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Hospital Readmissions for Sepsis Take Toll on Health Care System

UCLA researchers find sepsis more costly than heart attack, heart failure combined

The Patient Protection and Affordable Care Act created several national initiatives aimed at reducing hospital readmission rates for heart attacks, congestive heart failure (CHF), and other common high-risk conditions. But there is still no national program intended to address sepsis, a potentially life-threatening illness.

A new study from the University of California, Los Angeles (UCLA) has found that sepsis accounts for roughly the same percentage of hospital readmissions in California as heart attacks and CHF — and that it costs the health care system more than both of them combined. The research, conducted by the UCLA Clinical and Translational Science Institute, was  published online in Critical Care Medicine.

“Our study shows how common sepsis readmissions are and some of the factors that are associated with higher risk of readmission after these severe infections,” said lead author Dr. Dong Chang. “In addition, we show that sepsis readmissions have a significant impact on health care expenditures relative to other high-risk conditions that are receiving active attention and interventions. Based on these results, we believe that sepsis readmissions are under-recognized and should be among the conditions that are targeted for intervention by policymakers.”

The researchers analyzed admissions for adults (18 years of age and older) for sepsis at all California hospitals from 2009 through 2011, and during the same period for CHF and heart attacks. There were a total of 240,198 admissions for sepsis; 193,153 for CHF; and 105,684 for heart attacks.

The authors found that the all-cause 30-day readmission rate for sepsis was 20.4%. The readmission rates for CHF and heart attacks were 23.6% and 17.7%, respectively.

The study showed that people with sepsis were readmitted because of respiratory failure; pneumonia; complications with devices, implants, or grafts; urinary-tract infections; renal infections; renal failure; and intestinal infections, among other causes.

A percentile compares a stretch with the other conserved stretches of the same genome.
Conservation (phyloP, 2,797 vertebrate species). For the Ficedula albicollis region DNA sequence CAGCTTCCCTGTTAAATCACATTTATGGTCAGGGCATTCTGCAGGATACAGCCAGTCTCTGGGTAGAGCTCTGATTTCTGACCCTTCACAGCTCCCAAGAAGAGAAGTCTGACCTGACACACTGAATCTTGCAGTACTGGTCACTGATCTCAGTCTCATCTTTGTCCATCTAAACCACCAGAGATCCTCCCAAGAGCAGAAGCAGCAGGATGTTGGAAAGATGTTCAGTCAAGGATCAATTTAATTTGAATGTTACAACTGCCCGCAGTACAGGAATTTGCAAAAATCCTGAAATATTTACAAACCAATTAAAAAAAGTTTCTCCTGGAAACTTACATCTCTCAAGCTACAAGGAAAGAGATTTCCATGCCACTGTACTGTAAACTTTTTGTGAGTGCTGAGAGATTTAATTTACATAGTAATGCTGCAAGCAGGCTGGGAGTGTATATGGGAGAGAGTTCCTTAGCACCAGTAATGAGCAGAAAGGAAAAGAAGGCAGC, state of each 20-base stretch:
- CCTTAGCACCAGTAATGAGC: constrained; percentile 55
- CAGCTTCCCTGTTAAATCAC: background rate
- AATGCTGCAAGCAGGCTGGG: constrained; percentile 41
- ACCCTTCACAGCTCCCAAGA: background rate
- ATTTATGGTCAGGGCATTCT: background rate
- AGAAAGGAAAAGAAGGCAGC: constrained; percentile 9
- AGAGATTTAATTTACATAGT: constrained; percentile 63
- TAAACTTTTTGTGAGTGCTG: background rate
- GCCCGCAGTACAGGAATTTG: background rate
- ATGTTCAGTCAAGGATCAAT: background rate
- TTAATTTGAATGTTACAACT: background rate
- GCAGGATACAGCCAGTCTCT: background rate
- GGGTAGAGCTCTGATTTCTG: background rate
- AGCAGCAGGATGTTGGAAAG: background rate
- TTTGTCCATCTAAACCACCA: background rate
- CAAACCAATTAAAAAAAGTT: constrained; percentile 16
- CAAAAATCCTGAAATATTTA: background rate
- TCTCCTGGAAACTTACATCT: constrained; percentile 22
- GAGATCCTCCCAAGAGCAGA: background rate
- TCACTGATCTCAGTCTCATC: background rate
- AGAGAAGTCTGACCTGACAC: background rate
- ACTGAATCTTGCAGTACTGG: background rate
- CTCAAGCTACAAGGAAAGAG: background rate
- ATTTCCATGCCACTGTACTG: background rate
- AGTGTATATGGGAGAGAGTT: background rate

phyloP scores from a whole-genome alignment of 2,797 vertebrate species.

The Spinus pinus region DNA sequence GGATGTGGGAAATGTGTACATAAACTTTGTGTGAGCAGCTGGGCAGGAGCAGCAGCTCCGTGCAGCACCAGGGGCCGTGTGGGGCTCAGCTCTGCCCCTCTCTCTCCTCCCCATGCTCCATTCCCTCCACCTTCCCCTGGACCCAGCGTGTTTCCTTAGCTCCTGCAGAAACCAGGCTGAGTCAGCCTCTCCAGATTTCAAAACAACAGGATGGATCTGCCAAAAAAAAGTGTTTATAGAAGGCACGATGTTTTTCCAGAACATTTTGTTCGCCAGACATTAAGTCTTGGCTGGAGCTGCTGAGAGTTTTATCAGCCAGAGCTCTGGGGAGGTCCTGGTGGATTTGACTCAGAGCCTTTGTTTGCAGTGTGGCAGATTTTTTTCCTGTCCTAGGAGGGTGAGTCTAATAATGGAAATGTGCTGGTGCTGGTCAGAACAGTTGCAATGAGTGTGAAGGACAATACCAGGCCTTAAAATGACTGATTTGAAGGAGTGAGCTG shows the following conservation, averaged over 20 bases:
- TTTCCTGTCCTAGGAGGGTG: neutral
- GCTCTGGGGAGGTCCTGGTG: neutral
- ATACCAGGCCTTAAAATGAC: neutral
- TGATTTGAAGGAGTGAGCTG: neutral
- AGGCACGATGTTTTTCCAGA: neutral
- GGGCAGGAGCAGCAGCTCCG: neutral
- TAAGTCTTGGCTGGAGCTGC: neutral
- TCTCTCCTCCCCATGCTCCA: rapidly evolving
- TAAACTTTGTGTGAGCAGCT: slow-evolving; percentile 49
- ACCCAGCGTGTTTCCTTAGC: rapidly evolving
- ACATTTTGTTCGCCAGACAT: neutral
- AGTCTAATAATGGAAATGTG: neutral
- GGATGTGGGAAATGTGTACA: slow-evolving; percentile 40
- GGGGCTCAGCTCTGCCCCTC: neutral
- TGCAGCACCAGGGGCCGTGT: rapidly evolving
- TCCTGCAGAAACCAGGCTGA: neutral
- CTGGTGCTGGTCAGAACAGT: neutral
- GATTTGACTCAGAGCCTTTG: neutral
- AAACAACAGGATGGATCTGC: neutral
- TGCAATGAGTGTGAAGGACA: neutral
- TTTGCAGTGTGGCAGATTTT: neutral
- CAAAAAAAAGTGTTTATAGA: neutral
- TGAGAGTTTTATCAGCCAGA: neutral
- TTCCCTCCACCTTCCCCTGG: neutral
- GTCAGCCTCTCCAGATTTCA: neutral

The study also revealed that readmission rates were higher among young adults than older adults, higher among men than women, higher among black and Native American patients than other racial groups, and higher among lower-income patients than those with higher incomes. In addition, people with other concurrent health problems were more likely to be readmitted than were those with sepsis alone.

The estimated annual cost of sepsis-related readmissions in California during the study period was $500 million compared with $229 million for CHF and $142 million for heart attacks.

“These findings suggest that efforts to reduce hospital readmissions need to include sepsis prominently, at least on par with heart failure and myocardial infarction,” said lead investigator Dr. Martin Shapiro.

The next stage of the research will be to examine why patients are readmitted after sepsis and the percentage of those readmissions that are due to processes that can be improved upon, such as discharge practices, follow-up care, and teaching patients how to take their medications.

The authors noted some limitations to their study. For instance, they used claims data based on hospital codes for patient diagnoses; there is little research into the accuracy of this coding when comparing CHF, heart attacks, and sepsis. In addition, the analysis was limited to California hospitals, and the data may vary in other parts of the U.S.

Source: UCLA; July 7, 2015.

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